Photo exhibition explores intimacies of Black life

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Joshua Rashaad McFadden (American, b. 1990); Alena holds her son, Tamaj (Washington, D.C.), 2020; From Unrest in America: March on Washington (Photo courtesy of RIT)

With his new solo exhibition, Rochester photographer Joshua Rashaad McFadden continues a multilayered exploration of Black life in America that has been a hallmark of his career. The exhibit, which opened Nov. 5 at the George Eastman Museum, examines the roles of race, sexuality, and gender in the lives of Black Americans.

An assistant professor of photography at RIT, McFadden spent much of last year photographing Black Lives Matter protests, one of several visual artists who felt compelled to go to Minneapolis following the death of George Floyd.

Joshua Rashaad McFadden

Camera in hand, he joined protests there and later continued that work in Rochester documenting events in the wake of revelations that Daniel Prude had died after being placed in police custody. Considering himself not only an artist but also a social justice advocate and change agent, McFadden shares in the feelings of pain, anger, and hopelessness expressed by protesters. Through this empathy he connects to his subjects, creating images that bring the viewer into the moment.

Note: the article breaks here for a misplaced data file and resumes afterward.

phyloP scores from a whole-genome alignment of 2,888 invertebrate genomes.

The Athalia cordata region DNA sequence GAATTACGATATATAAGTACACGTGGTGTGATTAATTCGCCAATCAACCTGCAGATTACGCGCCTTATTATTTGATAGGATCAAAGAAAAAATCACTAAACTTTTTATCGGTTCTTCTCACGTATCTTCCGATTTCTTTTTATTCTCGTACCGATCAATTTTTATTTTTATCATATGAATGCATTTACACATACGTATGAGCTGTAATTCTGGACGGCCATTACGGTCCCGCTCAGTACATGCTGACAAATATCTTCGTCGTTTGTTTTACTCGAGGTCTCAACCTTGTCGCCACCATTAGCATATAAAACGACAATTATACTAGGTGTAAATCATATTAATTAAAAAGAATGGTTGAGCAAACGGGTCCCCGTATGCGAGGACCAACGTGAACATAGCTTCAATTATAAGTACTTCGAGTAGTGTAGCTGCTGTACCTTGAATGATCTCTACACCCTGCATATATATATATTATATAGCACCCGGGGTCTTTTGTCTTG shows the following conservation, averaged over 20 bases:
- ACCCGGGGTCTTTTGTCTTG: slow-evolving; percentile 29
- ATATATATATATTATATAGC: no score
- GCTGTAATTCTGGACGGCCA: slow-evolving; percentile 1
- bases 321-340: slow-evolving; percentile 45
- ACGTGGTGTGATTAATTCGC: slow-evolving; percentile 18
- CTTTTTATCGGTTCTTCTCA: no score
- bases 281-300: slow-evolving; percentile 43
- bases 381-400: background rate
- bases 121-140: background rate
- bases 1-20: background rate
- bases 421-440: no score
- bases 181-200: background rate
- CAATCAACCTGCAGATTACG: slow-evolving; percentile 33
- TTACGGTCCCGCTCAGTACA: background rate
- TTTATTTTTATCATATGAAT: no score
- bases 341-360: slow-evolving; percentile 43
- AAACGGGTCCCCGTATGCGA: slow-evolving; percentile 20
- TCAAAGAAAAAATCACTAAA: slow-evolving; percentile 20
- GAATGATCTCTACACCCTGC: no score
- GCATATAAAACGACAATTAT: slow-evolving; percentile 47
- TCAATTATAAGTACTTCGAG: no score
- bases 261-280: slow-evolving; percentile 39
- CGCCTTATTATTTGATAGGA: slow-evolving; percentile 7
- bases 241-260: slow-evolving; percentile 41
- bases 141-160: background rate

Beyond just a documentary of recent events, the exhibit serves as a retrospective of McFadden’s early career and features work from several series, including the award-winning “After Selma” and the autobiographical series “Love Without Justice,” which will make its debut at the George Eastman Museum. His work considers Black masculinity, as well as the violence and racism that Black Americans have experienced throughout the nation’s history, while celebrating the tenderness, power, and love within the Black community.

“Black Americans face many hardships because of the social construction of racism in the United States,” McFadden says. “I believe visitors will leave this exhibition understanding more about the intimacies of Black life in the United States.”

A Rochester native, McFadden has received three first-place International Photography Awards and was previously named one of LensCulture’s top emerging talents. His work has also been featured in the New York Times, Vanity Fair, and National Geographic, among other publications. In 2018, he won the Communication Arts Award of Excellence for his “I Am A Man” series with Smithsonian Magazine.

“Joshua Rashaad McFadden: I Believe I’ll Run On” will be on display at the George Eastman Museum Main Gallery through spring 2022.

Roblyn Powley is a student at St. John Fisher College.

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